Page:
Karri Shea's Reviews > Break

Break by Hannah Moskowitz
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's review
Sep 07, 2011

really liked it
Read in May, 2011

Her sneakers make bubble-gum smacks against the pavement on her way to me… I choke out a sweaty, clogged piece of laughter… She waits while I pant, my head against my skinned knee. Colors explode in the back of my head. The pain’s almost electric… I expand and burst in a thousand little balloons.

- Break by Hannah Moskowitz

I am not a comtemporary YA kind of girl. I didn’t read it when I was of the age to be considered “YA,” and I don’t often read it now. I’ve always found the resolutions dissatisfying, the need to dissect them in English class irritating, and the general absence of magic – well, lacking. But that’s just me.

While I’ve yet to have found a contemporary YA plot that truly thrills me – real life is just so, ugh, realistic – there’s no doubt that there’s great writing to be had within the genre, and Hannah Moskowitz’s Break is no exception. I pulled the quotes above from the first four or five pages of this debut novel about a boy on a mission to break every one of his bones, and each is descriptive gold. Reading this novel feels like careening pell-mell down a hill on a bike or a sled with no way of stopping – and I mean that in the best way possible. Jonah, our narrator, experiences life with all of his senses wide open and dictates it for us with vivid colour and dreamlike imagery. I spent a couple of hours in an increasingly lukewarm bathtub turning the pages of this book (a relatively quick read, but maybe two or three baths’ worth of time would have been better planning), and became invested enough in the characters to still be wondering about them once I’d reached the end – what was wrong with baby Will? Was Jonah going to have to answer for running away from the care home? Did the others at the home really start following in his footsteps near the end, or was that simply Jonah’s fevered imagination?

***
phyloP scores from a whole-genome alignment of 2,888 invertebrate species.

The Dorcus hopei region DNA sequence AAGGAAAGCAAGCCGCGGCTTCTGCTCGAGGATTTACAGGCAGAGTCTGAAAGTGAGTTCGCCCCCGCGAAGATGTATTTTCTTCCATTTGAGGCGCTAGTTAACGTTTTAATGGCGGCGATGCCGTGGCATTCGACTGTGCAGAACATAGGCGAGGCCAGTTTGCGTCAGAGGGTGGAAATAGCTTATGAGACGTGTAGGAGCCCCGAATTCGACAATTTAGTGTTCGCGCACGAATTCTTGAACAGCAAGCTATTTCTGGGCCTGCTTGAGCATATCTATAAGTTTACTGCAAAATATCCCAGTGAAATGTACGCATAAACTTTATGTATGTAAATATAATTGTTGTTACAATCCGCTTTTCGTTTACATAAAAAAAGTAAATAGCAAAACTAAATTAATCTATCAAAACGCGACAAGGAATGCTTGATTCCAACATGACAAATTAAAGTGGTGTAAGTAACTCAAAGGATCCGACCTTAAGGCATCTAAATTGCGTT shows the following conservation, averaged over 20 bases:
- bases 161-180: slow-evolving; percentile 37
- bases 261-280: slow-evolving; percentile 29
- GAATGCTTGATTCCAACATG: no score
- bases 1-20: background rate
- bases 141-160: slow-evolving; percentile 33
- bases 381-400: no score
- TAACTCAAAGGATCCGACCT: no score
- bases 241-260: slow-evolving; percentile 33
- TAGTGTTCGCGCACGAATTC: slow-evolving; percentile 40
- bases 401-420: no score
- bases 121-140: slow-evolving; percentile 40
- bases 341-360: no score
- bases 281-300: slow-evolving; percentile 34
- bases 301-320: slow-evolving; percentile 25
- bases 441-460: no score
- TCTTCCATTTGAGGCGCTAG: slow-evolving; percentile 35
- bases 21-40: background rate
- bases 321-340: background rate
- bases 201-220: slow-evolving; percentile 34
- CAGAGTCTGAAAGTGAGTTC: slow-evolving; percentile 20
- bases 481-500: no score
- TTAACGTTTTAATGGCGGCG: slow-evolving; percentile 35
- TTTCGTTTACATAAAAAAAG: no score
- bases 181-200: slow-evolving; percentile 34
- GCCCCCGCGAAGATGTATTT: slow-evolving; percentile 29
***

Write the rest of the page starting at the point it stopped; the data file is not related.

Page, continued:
Ah, the curse of the contemporary novel – leaving me with just as many questions as life does.

To all you comtemporary fiction lovers out there – I’d highly recommend this one for its gritty realism and descriptive wizardry (had to fit some magic in there somehow).
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